J. Kespichayawattana, S. Wiwatvanich, Active ageing: A case study of elite Thai elderly, Bangkok: Thai Health Promotion Foundation (2006). (in Thai)

L. Thiamwong, W. Maneesriwongul, P. Malathum, S. Jita-punkul, T. Vorapongsathorn, A. L. Stewart, Development and psychometric testing of the healthy aging instrument, Pacific Rim International Journal of Nursing Research 12(4) (2008)285-96.

C. Danyuthasilpe, K. Amnatatsue, C. Tanasugarn, P. Kerdmongkol, A. B. Steckler, Ways of healthy aging: A case study of elderly people in a Northern Thai village, Health Promotion International 24 (2009) 394-403.

K. Thanakwang, S. Isaramalai, Productive engagement in older adults: A concept analysis. Nursing & Health Sciences 15(1) (2013) 124-130.

D. Rattanamongkolgul, W. Sritanyarat, L. Manderson, Preparing for aging among older villagers in northeastern Thailand,Nursing & Health Sciences 14 (2012) 446–51.

L. Thiamwong, M. S. McManus, J. Suwanno, Development of the Thai healthy aging model: A grounded theory study, Nursing & Health Sciences 15 (2013) 256-61.

K. Soonthorndhada K. “Social Security and Health Care Financing for Older Persons: The Challenges of Aging Society in Thailand”, available in ‘Older persons in Southeast Asia: an Emerging Asset’. edited by E. N. Arifin, A. Ananta, Institute of Southeast Asian Studies (2009).

S. Punpuing, Intergenerational living arrangements of older adult and their psychological wellbeing, Available online in:March 29, 2018, Available from: https://www.researchgate.net/publication/318087205.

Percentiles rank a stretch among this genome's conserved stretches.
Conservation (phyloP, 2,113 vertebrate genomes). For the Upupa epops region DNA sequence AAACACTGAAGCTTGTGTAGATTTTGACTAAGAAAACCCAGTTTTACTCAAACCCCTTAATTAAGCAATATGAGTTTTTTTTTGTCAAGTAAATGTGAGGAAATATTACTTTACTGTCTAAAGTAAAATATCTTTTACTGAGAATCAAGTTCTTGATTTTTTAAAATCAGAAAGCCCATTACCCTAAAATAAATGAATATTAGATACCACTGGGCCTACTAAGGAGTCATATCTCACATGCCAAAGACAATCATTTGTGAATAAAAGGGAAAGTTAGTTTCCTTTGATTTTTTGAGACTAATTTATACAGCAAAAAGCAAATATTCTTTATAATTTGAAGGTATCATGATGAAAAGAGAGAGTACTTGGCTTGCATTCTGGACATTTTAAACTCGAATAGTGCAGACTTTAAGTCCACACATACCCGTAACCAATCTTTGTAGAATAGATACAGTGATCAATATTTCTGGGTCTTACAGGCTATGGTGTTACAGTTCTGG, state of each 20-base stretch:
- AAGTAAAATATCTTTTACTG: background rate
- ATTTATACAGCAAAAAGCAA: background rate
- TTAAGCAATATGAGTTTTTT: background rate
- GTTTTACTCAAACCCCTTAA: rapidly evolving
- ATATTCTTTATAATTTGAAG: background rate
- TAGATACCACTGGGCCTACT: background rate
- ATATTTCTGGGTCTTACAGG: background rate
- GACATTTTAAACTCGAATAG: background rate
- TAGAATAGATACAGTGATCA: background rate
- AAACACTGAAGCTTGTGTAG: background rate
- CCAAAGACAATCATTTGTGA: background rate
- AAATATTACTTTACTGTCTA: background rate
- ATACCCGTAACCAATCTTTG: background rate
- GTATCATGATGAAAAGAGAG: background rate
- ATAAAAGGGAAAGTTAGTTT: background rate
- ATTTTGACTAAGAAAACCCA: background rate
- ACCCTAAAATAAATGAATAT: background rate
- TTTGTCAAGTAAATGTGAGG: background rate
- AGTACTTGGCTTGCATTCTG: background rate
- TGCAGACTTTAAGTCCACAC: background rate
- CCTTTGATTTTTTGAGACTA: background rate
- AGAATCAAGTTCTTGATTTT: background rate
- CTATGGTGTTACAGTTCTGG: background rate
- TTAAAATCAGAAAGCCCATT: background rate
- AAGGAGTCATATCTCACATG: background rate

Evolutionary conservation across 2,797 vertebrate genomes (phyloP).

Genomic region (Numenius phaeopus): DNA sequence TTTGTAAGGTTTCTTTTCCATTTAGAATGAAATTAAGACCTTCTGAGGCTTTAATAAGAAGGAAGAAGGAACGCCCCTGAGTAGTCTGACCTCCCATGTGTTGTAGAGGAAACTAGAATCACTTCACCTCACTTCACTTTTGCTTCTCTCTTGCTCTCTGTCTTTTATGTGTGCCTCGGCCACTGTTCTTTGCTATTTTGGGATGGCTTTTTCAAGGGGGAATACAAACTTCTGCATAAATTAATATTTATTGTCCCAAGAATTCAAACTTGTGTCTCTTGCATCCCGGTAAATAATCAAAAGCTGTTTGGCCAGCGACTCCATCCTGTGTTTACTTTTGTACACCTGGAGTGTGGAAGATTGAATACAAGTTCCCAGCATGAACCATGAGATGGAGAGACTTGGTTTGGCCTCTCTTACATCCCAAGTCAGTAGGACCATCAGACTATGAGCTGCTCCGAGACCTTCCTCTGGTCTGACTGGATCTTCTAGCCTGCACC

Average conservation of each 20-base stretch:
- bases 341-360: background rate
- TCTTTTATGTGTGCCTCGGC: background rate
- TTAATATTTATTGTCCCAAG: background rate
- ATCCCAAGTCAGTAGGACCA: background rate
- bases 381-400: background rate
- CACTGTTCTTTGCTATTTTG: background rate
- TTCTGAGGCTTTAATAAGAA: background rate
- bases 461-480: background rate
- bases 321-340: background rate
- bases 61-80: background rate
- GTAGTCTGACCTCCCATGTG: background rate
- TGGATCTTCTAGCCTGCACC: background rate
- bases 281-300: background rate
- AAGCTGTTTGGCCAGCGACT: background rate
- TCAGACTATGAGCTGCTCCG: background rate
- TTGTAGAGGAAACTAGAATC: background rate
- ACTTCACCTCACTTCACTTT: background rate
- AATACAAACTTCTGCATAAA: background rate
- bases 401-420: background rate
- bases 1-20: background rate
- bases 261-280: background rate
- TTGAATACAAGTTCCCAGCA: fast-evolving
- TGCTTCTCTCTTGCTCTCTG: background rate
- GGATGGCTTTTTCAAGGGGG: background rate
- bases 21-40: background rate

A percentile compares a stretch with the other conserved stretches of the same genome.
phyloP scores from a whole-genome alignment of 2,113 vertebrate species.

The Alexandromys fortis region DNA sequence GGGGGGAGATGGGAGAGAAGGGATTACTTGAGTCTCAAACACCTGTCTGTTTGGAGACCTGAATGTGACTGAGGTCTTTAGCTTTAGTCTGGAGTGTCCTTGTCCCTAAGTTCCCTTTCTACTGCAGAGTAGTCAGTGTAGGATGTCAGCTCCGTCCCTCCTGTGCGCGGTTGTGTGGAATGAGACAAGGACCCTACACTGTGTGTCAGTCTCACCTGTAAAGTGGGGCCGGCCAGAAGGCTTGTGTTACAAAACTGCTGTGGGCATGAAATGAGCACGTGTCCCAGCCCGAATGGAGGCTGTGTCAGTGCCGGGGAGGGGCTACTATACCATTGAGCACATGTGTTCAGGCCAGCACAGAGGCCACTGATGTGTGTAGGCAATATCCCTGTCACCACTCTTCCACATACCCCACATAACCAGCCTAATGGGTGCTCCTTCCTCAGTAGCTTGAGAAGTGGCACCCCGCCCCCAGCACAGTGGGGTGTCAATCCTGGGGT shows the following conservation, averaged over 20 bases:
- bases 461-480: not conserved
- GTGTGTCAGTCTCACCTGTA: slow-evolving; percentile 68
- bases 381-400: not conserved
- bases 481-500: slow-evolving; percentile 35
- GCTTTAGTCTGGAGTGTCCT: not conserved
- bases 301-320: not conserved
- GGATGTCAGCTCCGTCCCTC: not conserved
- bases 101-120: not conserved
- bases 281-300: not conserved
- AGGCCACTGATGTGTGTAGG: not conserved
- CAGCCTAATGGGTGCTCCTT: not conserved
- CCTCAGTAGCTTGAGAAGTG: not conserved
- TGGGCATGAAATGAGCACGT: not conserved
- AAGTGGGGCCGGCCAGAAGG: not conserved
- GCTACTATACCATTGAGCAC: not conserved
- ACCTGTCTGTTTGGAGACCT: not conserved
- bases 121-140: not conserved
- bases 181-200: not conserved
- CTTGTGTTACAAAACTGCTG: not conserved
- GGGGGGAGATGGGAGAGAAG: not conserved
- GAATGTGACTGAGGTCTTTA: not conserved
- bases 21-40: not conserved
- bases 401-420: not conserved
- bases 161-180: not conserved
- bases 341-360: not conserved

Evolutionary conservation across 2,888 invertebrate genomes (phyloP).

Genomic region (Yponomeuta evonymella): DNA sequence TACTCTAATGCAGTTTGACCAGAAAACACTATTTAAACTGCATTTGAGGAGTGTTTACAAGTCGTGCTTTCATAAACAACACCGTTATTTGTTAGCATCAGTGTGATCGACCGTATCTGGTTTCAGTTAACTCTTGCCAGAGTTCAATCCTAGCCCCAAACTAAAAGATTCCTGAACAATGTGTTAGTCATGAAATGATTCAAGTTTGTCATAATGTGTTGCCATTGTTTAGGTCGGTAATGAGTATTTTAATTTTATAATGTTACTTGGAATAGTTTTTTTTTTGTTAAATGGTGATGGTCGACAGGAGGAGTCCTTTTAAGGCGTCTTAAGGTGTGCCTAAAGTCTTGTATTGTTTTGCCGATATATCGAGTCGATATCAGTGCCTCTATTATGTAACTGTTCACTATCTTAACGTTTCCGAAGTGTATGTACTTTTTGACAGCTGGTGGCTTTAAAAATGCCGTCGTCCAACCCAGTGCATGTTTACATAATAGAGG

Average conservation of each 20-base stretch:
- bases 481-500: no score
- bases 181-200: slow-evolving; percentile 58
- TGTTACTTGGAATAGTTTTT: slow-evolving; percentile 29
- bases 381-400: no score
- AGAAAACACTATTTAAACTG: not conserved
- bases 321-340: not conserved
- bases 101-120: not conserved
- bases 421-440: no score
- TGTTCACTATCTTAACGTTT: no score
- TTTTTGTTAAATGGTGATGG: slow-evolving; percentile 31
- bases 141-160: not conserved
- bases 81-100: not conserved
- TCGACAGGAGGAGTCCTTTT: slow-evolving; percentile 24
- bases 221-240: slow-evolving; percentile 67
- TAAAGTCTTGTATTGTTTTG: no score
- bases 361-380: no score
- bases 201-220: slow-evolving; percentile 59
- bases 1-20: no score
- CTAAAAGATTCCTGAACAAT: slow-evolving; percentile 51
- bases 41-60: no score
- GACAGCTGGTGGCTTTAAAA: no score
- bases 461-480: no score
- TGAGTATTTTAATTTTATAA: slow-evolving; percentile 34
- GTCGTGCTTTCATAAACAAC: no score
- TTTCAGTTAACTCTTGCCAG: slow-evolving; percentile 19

S. Aroonsrimorakot, M. Laiphrakpam, O. Metadilogkul, S.Konjengbam, Ageing, Social Isolation, Loneliness, Health, Social Care and Longevity: Insights from Case Studies in Thailand and India. Ageing International (2019) 1-4.

M. Laiphrakpam, S. Aroonsrimorakot, Review of indicators on active ageing towards sustainable development in Thailand,Journal of Thai Interdisciplinary Research 13(3) (2018) 41-50.

I. Walsh, J. A. Holton, L. Bailyn, W. Fernandez, N. Levina, B. Glaser, What Grounded Theory Is? A Critically Reflective Conversation Among Scholars. Organizational Research Methods 18(4) (2015) 581-599.

A. Bryman, Social Research Methods, (2nd Ed.), Oxford: Oxford University (2004).

T. May, Social Research – Issues, Methods & Process, (2ndEd.), Buckingham: Open University Press (1997).

R. K. Yin, Case study research: Design and methods, (3rded.), Thousand Oaks, CA: Sage (2009).[34] S. Sarantakos, Social research, Macmillan International Higher Education (2012).

Most read articles by the same author(s)

> >>